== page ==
Finding the best deal on a credit card can be a minefield. It’s bad enough being rejected for credit when you approach a lender. But it’s even worse when you find out that the very act of applying for a credit card and being rejected reduce your chances of getting the next best product. It’s like a downward financial spiral: every time you request a new line of credit, your ability to get credit declines.
The best solution to this problem is to figure out why you got rejected for a credit card in the first place. An ounce of prevention is worth a pound of cure.
Reason #1: You’re Not On Any Official Records
Credit card companies want to know that you’re a legitimate borrower. They don’t just take your word for it: instead, they use a database of residencies or the electoral roll to determine whether you’re good for a loan or not. You might be a perfectly legitimate citizen, but if you’re not on the electoral roll, you can still be rejected for credit. An excellent way to boost your chances of getting accepted for credit is to sign up for an official registry in your local area so that credit card companies can cross-check your identity to reduce fraud.
Reason #2: Your Credit File Is Riddled With Errors
One of the first things credit repair companies focus on when they get a new client is their credit report. The reason? Because it’s usually full of errors, many of which can have a detrimental impact on their capacity to borrow. Thus, it’s worth getting your files checked to make sure that there are no mistakes. Even simple things like your name and your age can make a difference when filtered through FICO algorithms.
Reason #3: Somebody Stole Your Identity, And You Didn’t Realize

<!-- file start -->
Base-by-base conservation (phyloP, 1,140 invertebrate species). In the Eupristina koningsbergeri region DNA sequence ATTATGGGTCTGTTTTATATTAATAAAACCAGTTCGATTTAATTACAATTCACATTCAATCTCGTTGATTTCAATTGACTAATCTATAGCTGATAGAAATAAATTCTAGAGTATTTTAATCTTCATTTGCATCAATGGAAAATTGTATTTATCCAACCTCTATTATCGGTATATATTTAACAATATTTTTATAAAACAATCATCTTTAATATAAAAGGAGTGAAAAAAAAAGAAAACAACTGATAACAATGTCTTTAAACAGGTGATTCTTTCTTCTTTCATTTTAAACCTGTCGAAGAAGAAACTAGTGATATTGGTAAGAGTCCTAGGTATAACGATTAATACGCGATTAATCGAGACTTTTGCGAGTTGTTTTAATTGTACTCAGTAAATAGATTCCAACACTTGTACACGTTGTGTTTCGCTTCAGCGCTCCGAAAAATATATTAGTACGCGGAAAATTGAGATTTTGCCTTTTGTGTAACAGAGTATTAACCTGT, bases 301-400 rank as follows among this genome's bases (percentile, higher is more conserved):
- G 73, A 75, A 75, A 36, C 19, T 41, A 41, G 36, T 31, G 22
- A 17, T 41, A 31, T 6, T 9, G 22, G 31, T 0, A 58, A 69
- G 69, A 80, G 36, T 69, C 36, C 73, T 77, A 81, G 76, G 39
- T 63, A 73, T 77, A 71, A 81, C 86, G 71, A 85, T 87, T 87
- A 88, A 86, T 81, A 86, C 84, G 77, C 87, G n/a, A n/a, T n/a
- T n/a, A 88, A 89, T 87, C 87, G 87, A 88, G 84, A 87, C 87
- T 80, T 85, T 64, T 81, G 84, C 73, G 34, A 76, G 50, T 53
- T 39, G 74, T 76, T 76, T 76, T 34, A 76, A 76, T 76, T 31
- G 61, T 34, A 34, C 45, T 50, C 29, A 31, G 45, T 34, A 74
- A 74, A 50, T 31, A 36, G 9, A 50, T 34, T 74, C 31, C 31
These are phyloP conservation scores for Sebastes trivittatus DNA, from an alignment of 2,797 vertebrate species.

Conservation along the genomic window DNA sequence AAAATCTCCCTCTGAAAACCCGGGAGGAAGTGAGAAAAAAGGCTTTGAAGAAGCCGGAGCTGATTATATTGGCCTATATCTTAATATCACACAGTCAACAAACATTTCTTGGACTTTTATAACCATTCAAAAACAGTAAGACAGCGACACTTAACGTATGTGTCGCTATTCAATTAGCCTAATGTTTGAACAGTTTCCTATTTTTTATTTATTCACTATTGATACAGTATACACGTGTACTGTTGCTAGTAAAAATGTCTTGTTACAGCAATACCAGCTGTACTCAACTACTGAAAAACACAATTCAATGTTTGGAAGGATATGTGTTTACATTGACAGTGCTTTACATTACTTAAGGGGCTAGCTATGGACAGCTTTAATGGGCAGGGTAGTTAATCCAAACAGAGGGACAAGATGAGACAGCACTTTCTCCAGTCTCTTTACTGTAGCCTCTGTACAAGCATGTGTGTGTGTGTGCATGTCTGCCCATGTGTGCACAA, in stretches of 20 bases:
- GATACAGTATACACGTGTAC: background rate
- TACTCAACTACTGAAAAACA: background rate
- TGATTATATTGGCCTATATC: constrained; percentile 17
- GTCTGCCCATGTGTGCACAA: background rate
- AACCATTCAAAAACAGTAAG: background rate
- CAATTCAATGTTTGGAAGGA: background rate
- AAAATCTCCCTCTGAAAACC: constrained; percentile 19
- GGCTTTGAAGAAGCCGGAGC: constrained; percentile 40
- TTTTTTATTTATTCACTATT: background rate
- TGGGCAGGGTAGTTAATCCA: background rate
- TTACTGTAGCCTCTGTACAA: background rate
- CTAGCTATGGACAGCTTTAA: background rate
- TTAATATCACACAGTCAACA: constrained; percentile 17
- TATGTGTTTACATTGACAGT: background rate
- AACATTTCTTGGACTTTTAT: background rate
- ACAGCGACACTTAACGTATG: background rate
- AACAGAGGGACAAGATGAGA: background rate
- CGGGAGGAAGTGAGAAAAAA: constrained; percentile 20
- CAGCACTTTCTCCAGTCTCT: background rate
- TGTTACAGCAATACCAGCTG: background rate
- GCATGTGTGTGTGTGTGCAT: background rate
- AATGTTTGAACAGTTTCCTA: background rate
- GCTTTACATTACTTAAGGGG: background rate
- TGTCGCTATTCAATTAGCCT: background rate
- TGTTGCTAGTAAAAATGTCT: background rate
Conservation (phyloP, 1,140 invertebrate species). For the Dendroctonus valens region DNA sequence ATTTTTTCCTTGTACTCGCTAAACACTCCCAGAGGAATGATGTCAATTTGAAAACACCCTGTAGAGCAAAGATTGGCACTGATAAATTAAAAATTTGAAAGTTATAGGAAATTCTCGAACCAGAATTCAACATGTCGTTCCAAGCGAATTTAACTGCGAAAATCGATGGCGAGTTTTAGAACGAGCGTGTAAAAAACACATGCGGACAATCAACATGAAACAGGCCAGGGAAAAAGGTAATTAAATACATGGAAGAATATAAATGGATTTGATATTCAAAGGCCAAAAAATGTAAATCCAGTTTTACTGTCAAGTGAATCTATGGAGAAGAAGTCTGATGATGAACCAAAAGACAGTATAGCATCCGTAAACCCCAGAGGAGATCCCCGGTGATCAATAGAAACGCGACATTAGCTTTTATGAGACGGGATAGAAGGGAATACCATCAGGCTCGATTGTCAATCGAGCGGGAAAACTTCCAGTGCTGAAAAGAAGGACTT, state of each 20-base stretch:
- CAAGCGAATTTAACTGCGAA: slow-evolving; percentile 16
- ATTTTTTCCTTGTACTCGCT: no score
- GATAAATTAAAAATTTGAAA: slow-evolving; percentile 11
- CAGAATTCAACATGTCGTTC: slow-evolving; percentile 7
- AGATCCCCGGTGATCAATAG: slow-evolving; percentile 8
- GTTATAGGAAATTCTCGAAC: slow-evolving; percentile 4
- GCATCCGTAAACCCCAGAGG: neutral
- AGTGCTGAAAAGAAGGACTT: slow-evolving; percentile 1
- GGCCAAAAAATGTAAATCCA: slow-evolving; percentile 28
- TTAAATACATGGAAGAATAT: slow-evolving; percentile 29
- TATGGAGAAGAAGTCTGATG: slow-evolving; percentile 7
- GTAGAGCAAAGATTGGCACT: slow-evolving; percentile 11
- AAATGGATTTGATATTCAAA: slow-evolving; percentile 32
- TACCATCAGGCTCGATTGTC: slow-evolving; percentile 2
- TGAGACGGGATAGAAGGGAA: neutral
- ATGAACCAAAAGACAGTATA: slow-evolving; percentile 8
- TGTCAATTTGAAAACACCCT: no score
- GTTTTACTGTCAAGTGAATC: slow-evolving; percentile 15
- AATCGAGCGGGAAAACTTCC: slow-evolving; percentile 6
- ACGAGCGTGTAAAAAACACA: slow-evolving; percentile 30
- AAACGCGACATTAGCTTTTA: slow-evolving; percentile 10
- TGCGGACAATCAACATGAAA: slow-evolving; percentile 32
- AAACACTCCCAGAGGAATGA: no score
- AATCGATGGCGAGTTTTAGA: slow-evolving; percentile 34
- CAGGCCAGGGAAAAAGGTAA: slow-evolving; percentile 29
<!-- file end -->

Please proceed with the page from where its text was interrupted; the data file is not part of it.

Many people expect their credit history to be perfect when they apply for a loan, but they soon find out that it's not when they get rejected. Why does this happen?
The main reason is identity theft. Somebody took out credit cards in your name taking advantage of your rating, stole money from lenders, and then left you to pick up the pieces.
Checking your credit report should soon tell you whether this has happened or not. If you’ve never borrowed any money, but you see multiple instances of credit being lent out on your report, then that’s a sure sign that somebody has used your identity for criminal purposes. Explaining this to lenders and rating agencies should resolve the problem.
Reason #4: You Haven’t Borrowed A Lot Of Money In The Past
Have you ever borrowed money before? If you haven’t, then there’s a good chance that you will be rejected by some lenders.
The good news is that some credit rating agencies are making it easier to get credit, even if you’ve never had it before. Many now go off things like your spending habits, personal income and bank statements (if they have access to them) to determine the type of person you are from a financial perspective. But, remember, some lenders might still be on an older system.